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I have a home network with a router (dd-wrt firmware) connected to the internet that is also connected over a 200 Mbps powerline ethernet connection to another router (different make, also dd-wrt firmware). I disabled dhcp on the other router, which I'm using as an access point, so that all devices are on the same subnet.

When I connect over wifi to the router that's directly connected to the internet, I get 20 Mbps down and 6 up, which is around what I pay for. When I connect to the access point, I get < 1 megabit down and around 5 Mbps up. If I directly connect to the powerline ethernet, I get 20 down and 6 up. However, if I connect directly to one of the lan ports on the access point I get similar speeds to connecting directly to the powerline.

From here, it seems that either the broadcasted signal from the access point is faulty, or some underlying problem with dd-wrt on the access point is causing the problem. When I connect wirelessly to it, my laptop is 2 feet from the access point (and the laptop reports 100% connection). I have tried having the access point have a different SSID, as well as the same SSID. I followed this guide for the access point setup. I have tried both the "long" and "short" version but neither seemed to change much.

Has anyone else ran into similar issues with access points?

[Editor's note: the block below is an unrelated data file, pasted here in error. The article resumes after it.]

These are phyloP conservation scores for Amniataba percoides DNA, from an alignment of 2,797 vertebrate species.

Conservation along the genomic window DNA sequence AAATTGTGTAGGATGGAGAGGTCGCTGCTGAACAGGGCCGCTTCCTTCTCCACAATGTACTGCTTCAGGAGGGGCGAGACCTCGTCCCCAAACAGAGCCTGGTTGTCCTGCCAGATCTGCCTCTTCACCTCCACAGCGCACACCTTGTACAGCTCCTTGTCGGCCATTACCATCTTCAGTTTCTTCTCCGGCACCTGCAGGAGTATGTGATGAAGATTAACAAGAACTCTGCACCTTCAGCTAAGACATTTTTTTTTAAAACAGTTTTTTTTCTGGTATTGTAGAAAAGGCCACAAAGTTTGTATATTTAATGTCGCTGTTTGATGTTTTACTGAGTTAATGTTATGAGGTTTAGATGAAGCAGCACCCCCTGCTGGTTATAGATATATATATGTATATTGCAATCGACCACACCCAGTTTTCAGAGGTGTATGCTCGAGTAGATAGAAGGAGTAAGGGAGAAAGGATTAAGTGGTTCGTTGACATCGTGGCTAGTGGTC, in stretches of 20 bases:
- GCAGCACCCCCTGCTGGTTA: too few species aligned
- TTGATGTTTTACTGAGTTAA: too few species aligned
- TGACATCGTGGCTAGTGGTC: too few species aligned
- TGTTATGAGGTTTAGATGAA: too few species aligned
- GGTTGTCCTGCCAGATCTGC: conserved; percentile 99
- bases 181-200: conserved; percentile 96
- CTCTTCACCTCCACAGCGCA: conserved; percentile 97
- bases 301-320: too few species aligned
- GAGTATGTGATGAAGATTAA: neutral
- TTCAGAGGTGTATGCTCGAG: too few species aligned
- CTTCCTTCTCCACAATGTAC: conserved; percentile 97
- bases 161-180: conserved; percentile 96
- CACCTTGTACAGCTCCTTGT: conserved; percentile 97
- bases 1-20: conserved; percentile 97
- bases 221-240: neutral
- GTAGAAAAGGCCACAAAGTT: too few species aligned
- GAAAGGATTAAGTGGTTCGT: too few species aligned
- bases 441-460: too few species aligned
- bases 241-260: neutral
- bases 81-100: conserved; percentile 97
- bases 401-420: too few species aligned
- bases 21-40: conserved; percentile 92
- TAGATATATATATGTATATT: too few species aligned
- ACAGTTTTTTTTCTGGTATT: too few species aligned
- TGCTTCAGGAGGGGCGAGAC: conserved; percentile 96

Main router: Asus RT-N10+ DD-WRT v24-sp2 (03/25/13) std

Access point: Linksys E1200 v2 DD-WRT v24-sp2 (05/27/13) mini

  • This may not be your problem, but 2 feet is too close for Wi-Fi. At that range, the signal can be so strong that the receiver is overloaded and distorts it (think of having someone shouting directly into your ear). For best results, you want to keep your RSSI below -40dBm, but above -60dBm. If your software doesn't show you RSSI in dBm, do your performance testing with the devices about 2m (~7′) away from each other. – Spiff Aug 13 '15 at 20:10
  • @Spiff I also tried running the speed test on my laptop from the adjacent room. The laptop was about 3 feet away from the router with a wall between it. My laptop measures the signals in dB; I will try again in the suggested range. – David Aug 13 '15 at 21:27
  • The performance was the same ~7 feet away (around 47 dBm) – David Aug 13 '15 at 23:49
  • @Spiff If I put the routers on channels 6 and 11 @ 20Mhz band, respectively, with WMM on I get the same < 1 Mbps speed. Same if I put them both on the same channel (11). However, if I turn off WMM and put them on the same channel I get a good dl / upload speed. Do you know of a reason that WMM (or rather, using 802.11n / 802.11ac) would cause poor performance? I've updated my question with the router models & DD-WRT versions. – David Aug 14 '15 at 2:08
  • Wow, that's really surprising to me. It makes me wonder if one of the boxes just has a terribly broken WMM implementation or something, that's so much of a liability that it's better to switch it off and deal with the consequences. – Spiff Aug 14 '15 at 2:31

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